The fabric roof is heavily insulated and keeps wind noise to a subdued flutter over the windscreen when the hood is up, even at a fast cruise. Top-down, you get a fair bit of wind coming over the back deck, so it’s a shame the retractable wind deflector is a £425 option. Even so, you’re protected enough to be able to do a steady cruise without it getting uncomfortably blustery.
In short, with the help of the adaptive elements (steering weight, exhaust and throttle response as standard), the TT will be at home on a tedious daily commute, just as it will deliver a back-road strop with no small amount of driver satisfaction.
The dashboard is a wondrously high-tech affair that is unchanged from the coupé, so you get the huge Audi Virtual Cockpit digital readout (as standard on all models) that fills the driver’s binnacle.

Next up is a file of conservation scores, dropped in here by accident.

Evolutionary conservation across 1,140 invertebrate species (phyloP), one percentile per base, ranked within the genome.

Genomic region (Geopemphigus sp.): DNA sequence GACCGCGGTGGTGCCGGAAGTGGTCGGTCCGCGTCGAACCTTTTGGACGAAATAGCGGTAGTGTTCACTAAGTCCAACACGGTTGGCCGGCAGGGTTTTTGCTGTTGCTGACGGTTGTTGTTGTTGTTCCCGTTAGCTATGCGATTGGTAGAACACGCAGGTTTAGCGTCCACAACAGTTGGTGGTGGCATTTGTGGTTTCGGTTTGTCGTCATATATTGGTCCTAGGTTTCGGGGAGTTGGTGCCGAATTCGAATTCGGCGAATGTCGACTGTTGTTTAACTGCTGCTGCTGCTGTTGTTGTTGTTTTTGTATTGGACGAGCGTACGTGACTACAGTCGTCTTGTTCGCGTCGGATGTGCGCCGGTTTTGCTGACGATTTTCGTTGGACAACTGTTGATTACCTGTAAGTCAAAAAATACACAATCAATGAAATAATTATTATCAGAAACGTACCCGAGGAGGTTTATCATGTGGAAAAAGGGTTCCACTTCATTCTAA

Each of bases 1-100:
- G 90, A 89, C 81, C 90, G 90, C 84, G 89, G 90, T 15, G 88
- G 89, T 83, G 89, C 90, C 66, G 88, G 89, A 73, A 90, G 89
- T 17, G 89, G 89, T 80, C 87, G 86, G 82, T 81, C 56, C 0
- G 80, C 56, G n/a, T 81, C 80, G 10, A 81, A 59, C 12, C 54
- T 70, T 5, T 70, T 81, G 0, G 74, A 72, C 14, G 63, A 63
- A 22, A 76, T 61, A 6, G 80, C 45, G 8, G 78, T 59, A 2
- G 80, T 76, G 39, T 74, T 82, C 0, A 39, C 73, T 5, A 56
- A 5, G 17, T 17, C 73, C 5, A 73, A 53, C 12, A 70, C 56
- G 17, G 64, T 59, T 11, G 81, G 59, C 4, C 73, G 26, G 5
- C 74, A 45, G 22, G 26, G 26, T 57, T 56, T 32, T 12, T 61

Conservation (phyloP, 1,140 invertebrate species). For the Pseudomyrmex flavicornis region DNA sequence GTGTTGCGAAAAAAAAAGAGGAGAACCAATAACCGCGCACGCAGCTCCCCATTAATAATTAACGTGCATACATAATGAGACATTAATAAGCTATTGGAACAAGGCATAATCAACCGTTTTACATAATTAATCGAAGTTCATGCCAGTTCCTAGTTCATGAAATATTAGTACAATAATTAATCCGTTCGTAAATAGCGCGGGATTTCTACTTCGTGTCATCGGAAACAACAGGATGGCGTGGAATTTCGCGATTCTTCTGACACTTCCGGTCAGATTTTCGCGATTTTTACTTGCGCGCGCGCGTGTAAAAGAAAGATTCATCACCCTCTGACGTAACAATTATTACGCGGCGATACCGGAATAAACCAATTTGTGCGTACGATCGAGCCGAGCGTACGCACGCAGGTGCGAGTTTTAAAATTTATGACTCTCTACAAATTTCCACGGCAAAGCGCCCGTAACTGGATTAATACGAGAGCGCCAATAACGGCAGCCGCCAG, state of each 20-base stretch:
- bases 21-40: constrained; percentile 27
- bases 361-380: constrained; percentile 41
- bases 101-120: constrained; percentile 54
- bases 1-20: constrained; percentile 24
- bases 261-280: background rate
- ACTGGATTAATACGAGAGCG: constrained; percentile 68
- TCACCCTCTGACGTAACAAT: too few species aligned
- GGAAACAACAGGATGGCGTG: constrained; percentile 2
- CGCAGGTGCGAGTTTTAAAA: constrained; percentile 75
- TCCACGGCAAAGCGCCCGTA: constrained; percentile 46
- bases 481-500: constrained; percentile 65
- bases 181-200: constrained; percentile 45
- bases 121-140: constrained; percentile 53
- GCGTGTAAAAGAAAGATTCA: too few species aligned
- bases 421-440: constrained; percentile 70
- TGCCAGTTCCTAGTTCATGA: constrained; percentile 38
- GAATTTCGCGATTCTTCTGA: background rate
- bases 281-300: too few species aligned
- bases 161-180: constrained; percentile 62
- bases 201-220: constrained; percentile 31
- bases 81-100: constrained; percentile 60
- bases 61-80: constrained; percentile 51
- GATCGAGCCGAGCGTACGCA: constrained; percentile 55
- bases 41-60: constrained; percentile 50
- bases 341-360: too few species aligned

There are the essential dials as well as all your critical info, from nav (if you’ve added it), through to audio functions and the car’s systems. It takes a fair bit of getting used to, but it does become easier with familiarity.
Rear visibility is predictably hampered by the roof when it's up, too, so you'll be conscious of the fairly huge blind-spot to your rear three-quarters - something that's pretty par for the course with any soft-top.
The Roadster loses the comically tiny, uncomfortable back seats of the coupe, making way for an enclosed area into which the roof neatly tucks itself. While this means you’ve got less storage space, it also allows for a useful 280 litres of boot space (down from 305 litres in the tin-top), which will be more than enough for normal daily use.